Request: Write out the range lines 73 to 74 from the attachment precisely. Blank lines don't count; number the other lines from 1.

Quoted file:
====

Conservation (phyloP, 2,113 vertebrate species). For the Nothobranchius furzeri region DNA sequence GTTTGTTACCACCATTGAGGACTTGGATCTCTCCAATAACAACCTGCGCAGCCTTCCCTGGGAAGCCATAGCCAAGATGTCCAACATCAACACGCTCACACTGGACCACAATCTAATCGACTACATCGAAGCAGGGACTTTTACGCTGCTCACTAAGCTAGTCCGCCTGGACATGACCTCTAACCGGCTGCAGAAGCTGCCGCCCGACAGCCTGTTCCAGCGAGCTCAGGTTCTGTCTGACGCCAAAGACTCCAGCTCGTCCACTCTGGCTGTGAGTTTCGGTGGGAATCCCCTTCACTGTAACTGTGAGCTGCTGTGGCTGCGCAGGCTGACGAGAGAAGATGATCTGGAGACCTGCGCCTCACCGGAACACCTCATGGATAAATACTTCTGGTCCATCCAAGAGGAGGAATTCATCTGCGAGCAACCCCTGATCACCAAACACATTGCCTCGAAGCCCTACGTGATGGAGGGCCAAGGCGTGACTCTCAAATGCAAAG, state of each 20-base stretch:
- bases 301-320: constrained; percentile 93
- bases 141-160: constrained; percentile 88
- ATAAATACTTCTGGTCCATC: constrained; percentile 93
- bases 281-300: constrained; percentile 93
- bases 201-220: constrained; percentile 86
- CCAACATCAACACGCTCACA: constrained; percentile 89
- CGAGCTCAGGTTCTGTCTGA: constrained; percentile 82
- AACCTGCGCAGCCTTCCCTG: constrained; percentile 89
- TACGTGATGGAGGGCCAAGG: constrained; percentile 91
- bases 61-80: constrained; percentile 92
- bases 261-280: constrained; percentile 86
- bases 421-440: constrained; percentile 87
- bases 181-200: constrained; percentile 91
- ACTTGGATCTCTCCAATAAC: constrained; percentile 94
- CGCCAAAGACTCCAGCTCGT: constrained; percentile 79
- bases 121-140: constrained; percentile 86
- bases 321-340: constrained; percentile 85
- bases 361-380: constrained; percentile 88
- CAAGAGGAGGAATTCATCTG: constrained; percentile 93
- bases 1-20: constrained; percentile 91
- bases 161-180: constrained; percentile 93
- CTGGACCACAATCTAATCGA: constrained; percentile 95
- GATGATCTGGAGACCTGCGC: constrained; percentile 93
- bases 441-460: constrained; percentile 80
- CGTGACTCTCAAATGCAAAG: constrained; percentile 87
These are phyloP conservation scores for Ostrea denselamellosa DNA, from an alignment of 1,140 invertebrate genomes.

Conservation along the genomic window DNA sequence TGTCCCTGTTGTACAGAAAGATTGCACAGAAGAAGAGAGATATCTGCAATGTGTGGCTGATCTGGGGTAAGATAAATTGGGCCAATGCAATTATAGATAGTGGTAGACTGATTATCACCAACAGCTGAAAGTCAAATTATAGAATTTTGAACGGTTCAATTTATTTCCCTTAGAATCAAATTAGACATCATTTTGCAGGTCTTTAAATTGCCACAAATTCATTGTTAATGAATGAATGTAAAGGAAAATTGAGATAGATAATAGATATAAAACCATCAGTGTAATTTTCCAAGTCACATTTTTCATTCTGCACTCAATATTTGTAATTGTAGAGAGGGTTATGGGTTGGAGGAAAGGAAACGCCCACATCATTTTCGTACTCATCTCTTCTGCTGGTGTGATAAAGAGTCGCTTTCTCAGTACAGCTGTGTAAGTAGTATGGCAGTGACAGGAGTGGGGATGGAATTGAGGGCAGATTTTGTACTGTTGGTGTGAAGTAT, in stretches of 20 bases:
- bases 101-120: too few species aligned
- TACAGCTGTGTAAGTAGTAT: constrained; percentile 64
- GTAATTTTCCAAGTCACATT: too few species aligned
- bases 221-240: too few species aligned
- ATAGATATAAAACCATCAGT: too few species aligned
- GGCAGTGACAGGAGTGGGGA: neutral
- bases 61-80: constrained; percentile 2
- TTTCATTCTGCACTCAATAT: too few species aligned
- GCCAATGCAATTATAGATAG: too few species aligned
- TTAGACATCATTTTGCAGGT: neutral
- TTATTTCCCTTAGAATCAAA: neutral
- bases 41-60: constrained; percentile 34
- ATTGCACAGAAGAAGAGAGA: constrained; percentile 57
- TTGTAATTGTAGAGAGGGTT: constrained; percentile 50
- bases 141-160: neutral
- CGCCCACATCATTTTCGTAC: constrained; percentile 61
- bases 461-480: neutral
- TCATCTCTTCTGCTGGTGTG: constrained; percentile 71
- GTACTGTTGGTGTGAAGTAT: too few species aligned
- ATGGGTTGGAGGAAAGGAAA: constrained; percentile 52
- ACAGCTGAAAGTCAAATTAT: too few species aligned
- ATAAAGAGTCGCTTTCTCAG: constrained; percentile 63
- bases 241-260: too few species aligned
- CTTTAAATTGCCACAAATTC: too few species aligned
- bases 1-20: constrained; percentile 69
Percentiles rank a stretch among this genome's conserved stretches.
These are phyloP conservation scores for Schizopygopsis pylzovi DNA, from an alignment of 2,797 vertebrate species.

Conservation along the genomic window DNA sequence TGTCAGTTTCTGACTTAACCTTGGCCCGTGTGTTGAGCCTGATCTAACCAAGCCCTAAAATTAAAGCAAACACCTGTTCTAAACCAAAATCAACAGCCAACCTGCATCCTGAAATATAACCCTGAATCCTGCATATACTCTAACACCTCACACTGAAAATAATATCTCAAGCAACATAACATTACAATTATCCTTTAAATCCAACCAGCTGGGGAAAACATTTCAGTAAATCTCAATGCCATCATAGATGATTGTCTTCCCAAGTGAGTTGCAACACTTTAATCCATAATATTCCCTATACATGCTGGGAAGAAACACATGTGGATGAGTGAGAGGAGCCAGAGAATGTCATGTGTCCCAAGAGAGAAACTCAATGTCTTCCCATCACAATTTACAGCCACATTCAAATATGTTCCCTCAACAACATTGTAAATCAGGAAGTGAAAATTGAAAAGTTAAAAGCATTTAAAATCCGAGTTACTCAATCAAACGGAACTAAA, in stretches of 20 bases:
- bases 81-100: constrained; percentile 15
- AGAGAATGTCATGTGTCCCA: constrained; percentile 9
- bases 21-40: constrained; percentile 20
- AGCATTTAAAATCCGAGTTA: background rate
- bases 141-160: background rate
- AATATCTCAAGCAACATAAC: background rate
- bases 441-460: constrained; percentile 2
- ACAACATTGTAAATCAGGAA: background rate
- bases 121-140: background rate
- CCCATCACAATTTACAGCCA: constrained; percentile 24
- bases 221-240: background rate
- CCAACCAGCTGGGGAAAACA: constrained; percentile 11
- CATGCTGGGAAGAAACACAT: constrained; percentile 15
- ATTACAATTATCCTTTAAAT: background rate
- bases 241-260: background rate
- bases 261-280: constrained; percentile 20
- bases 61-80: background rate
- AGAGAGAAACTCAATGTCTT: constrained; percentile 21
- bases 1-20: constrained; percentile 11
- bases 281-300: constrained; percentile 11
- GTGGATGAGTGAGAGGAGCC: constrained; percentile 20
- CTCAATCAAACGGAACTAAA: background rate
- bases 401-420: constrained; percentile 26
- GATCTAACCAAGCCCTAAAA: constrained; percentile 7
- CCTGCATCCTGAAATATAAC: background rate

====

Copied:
- bases 61-80: background rate
- AGAGAGAAACTCAATGTCTT: constrained; percentile 21